Wednesday, June 15, 2011

"People should not be afraid of their governments. Governments should be afraid of their people" V For Vendetta moment

In Athens, Thessaloniki, patra and many other cities against Greece angry protsters gathered to show their opposition to the latest round of austerity measures and a political system widely reviled for being corrupt and ineffectual.

With demonstrations now entering their third week prime ministerGiorgos Papanderou is fighting a losing battle to push through legislation being demanded by Greece's creditors in return for further loan guarantees. However, resistance to the package of wage cuts, public spending reduction and privatisation has stirred up a popular movement unprecedented in modern greek political history.

Disavowing links with all established political parties Greece's Los Indignados movement has sprung up overnight using Facebook, internet and blogs and been able to bring hundreds of thousands of previously disenchanted Greeks into the political arena, setting off a political crisis the current administration is at a loss to handle.


Rodney said...

First, I really enjoy your Flickr stream and your Web site as a source of information about life in Greece.

Your tone is one of support for the people protesting against a corrupt government and police force.

However, I just read this comment by Robert Merkel in Larvatus Prodeo, an Australian blog:

"As such, and admittedly relying on second-hand information, I’m rather less impressed than Costas Douzinias (in The Guardian) by the supposed “democracy in action” on the streets of Athens aimed at rejecting the austerity measures in the bailout. What are the protestors seeking? Sure, it’s great that the “ordinary person” is finally taking an interest in these issues, but one might ask what the hell they were doing for the last 30 years, when in democratic elections they continued to vote in parties that enacted policies leading to the current mess. And what do they propose as an alternative course of action? For Greece to immediately and completely default on its debt – and thus immediately enforcing austerity measures just as severe and far more chaotic? To leave the Euro – and watch the national fire sale as everybody attempts to move what savings they have to the safety of the Eurozone, or Swiss banks? Or do they simply expect France and Germany to hand over the cash to keep their country going indefinitely?"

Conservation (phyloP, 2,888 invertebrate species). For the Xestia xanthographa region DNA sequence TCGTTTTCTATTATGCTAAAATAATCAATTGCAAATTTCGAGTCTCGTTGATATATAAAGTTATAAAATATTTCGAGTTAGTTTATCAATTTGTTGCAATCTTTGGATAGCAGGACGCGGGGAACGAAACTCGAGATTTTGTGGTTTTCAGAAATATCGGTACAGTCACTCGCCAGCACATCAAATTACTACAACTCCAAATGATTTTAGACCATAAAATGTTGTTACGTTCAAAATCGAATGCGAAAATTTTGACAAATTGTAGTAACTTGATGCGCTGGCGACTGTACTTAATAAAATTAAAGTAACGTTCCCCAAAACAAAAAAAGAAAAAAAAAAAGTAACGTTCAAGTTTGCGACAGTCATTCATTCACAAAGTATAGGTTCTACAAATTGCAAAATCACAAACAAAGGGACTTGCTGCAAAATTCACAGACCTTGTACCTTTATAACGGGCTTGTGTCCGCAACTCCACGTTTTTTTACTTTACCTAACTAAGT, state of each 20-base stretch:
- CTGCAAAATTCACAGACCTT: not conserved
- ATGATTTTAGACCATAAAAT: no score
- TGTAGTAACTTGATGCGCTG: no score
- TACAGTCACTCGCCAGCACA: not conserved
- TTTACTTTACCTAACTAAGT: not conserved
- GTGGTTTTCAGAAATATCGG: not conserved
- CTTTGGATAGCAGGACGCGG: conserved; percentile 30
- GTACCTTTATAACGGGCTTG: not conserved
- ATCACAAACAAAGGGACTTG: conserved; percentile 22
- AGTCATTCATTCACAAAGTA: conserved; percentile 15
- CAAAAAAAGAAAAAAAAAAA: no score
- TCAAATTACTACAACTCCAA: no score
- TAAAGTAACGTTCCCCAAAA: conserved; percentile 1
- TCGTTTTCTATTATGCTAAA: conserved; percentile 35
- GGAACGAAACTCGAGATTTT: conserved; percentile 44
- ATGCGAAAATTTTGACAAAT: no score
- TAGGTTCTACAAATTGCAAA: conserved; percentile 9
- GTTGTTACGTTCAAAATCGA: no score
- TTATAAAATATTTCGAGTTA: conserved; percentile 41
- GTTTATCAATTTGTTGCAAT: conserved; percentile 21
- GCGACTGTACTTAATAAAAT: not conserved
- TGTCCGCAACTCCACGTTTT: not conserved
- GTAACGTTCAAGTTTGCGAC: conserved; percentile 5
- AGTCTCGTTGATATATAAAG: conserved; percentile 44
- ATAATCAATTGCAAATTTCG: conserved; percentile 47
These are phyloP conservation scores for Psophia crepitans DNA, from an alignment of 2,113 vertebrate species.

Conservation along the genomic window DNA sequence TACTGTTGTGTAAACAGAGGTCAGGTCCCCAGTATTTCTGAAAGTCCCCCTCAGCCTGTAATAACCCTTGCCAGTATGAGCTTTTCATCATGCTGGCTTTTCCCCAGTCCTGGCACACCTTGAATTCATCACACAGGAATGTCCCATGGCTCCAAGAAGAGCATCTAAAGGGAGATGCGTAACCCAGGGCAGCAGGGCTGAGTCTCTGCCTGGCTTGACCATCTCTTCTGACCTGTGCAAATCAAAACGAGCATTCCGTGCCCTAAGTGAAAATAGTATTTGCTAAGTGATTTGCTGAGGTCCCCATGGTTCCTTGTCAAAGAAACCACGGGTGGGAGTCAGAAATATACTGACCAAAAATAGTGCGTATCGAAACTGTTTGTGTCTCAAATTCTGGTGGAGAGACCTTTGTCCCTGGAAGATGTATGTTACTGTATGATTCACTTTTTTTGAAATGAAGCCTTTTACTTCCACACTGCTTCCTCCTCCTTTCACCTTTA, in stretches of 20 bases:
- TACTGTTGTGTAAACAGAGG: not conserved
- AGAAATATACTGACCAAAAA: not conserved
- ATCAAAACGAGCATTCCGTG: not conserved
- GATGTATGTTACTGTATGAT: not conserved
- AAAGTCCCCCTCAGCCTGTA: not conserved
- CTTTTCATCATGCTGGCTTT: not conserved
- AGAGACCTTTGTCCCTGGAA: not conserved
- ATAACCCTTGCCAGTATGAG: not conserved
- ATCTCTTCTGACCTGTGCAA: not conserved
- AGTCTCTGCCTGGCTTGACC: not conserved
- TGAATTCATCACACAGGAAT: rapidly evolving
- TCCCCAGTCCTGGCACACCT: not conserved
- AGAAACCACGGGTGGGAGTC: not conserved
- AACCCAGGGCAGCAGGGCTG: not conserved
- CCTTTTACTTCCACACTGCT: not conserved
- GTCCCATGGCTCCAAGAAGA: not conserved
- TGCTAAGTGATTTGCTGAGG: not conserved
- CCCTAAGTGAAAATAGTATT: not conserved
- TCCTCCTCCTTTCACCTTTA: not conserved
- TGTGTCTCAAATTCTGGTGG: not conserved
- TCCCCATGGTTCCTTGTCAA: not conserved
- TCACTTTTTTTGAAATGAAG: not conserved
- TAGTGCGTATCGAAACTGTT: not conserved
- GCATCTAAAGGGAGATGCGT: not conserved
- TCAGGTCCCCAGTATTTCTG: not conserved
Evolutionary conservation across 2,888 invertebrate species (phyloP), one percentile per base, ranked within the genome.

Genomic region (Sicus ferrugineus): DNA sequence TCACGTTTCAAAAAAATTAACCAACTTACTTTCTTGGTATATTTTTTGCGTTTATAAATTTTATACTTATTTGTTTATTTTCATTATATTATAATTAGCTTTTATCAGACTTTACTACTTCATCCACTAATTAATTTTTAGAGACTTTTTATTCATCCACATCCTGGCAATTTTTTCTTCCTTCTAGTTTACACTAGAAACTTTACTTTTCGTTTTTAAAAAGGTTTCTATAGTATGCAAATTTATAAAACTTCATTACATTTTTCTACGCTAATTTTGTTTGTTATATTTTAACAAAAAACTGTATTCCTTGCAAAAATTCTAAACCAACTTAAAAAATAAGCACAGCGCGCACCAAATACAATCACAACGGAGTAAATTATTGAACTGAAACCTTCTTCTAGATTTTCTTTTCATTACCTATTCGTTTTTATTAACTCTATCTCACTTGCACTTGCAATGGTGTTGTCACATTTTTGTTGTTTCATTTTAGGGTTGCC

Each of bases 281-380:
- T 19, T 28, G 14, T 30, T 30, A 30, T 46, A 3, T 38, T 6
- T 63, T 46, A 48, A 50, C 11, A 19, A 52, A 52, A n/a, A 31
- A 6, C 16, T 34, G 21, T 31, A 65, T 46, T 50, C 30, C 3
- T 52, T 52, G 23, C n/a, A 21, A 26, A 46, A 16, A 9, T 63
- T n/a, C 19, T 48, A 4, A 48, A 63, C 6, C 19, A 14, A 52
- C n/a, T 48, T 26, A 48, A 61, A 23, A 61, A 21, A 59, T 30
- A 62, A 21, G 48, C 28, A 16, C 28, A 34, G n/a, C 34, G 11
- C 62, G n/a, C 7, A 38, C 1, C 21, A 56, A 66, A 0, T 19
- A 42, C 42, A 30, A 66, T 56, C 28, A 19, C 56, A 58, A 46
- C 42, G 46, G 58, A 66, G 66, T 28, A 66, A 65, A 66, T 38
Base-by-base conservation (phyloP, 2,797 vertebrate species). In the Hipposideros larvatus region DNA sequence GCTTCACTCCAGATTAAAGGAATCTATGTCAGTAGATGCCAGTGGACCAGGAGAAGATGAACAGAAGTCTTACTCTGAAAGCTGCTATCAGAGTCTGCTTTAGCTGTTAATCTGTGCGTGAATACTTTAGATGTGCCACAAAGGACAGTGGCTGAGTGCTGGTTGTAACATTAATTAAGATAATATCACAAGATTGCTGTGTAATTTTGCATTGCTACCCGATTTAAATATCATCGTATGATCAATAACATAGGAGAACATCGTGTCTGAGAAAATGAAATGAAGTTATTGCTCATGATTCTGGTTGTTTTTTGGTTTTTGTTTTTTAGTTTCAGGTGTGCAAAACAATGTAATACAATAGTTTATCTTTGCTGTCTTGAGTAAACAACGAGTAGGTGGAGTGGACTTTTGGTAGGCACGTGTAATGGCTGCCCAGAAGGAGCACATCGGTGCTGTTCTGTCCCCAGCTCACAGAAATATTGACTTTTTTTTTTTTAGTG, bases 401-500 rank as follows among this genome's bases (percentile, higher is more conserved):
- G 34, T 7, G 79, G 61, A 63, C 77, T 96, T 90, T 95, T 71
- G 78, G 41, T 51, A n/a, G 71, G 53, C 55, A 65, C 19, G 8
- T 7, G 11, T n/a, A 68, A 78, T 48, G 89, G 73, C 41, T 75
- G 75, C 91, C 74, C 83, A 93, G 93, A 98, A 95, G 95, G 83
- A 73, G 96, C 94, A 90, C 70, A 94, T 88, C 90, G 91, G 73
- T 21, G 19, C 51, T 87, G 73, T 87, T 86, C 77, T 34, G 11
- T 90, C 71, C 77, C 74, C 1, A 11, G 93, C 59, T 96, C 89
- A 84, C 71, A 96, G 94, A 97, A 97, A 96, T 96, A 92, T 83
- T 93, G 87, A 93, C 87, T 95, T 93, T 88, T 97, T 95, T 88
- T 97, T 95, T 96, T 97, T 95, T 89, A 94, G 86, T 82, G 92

I guess you're not really an economics commentator, but I would be interested in your view of what the Greek protestors are really hoping to achieve.


Rodney Topor

teacher dude said...

For a more detailed economic analysis of the roots of the current economic crisis I recommend this blog.

Rodney said...

Thank you for the reference. It doesn't explicitly answer my question about Greek demonstrators, but it is very informative.

teacher dude said...

Your question would take hours to answer but basically, the Greek publc make aact with the devil when it comes to the local political parties.

This post might explain it better.